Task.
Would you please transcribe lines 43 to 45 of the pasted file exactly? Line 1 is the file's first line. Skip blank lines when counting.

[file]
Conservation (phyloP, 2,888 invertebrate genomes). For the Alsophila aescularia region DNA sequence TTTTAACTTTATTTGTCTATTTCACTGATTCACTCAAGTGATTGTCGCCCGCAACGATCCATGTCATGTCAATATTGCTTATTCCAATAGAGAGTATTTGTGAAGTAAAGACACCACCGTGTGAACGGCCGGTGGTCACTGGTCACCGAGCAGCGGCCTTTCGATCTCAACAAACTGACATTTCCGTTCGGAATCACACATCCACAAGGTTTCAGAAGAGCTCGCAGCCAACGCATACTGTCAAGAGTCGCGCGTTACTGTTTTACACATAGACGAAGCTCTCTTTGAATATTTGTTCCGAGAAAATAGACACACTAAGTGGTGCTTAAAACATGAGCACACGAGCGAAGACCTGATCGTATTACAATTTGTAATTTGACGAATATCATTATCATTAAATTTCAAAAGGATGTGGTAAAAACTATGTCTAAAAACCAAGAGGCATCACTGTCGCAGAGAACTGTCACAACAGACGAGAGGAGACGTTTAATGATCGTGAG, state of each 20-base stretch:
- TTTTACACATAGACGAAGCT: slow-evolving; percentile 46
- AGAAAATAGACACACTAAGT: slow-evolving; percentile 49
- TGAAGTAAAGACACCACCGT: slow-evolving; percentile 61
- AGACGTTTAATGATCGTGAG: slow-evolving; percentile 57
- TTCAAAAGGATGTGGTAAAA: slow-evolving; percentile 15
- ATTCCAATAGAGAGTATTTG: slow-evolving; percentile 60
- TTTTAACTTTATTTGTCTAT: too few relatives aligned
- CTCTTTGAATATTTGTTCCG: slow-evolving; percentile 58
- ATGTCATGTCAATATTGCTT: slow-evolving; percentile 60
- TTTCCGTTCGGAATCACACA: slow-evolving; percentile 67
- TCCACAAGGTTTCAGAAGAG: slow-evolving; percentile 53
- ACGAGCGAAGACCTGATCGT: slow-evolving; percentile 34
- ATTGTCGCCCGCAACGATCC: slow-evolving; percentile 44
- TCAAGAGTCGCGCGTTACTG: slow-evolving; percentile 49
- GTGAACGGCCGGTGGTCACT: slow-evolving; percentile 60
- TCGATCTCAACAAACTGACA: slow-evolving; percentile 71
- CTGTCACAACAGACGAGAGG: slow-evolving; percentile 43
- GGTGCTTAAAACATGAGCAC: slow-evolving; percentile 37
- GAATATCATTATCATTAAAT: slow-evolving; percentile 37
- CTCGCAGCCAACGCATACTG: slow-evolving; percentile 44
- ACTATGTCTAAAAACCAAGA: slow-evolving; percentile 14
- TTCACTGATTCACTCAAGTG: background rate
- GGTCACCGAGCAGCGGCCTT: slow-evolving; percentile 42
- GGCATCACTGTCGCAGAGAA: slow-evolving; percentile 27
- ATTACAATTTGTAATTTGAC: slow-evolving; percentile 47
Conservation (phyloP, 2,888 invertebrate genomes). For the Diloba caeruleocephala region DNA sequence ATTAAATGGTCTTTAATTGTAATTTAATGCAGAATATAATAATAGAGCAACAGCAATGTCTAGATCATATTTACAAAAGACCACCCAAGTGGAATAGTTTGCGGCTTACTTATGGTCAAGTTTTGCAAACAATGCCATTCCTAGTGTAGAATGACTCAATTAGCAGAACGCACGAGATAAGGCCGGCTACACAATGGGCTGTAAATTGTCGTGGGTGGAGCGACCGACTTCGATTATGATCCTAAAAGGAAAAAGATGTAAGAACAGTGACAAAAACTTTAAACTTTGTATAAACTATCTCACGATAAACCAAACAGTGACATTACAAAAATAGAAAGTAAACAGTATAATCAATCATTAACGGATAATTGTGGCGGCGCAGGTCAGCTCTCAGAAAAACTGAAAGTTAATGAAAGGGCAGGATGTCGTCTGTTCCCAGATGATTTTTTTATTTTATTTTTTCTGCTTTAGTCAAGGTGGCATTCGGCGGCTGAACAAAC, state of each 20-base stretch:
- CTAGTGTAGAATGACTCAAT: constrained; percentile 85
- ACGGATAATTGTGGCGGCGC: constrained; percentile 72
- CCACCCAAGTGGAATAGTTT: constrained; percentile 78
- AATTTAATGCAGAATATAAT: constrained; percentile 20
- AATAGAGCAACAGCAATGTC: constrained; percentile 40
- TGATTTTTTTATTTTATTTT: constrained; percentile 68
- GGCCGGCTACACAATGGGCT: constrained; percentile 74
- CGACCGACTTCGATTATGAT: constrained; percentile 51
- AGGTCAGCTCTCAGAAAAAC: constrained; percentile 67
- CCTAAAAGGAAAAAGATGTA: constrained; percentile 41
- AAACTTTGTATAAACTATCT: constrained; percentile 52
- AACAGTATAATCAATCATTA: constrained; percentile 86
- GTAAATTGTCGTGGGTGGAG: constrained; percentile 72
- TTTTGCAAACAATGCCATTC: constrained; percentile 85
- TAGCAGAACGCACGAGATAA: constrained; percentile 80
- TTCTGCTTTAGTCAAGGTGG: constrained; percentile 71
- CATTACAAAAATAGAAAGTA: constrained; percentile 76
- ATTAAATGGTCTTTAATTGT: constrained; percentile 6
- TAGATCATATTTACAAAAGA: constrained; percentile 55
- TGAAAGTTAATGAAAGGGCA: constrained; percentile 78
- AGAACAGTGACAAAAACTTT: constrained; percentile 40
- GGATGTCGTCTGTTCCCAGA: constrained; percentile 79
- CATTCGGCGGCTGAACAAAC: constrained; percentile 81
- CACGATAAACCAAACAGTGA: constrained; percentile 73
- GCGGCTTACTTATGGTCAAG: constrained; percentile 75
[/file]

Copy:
- TTCTGCTTTAGTCAAGGTGG: constrained; percentile 71
- CATTACAAAAATAGAAAGTA: constrained; percentile 76
- ATTAAATGGTCTTTAATTGT: constrained; percentile 6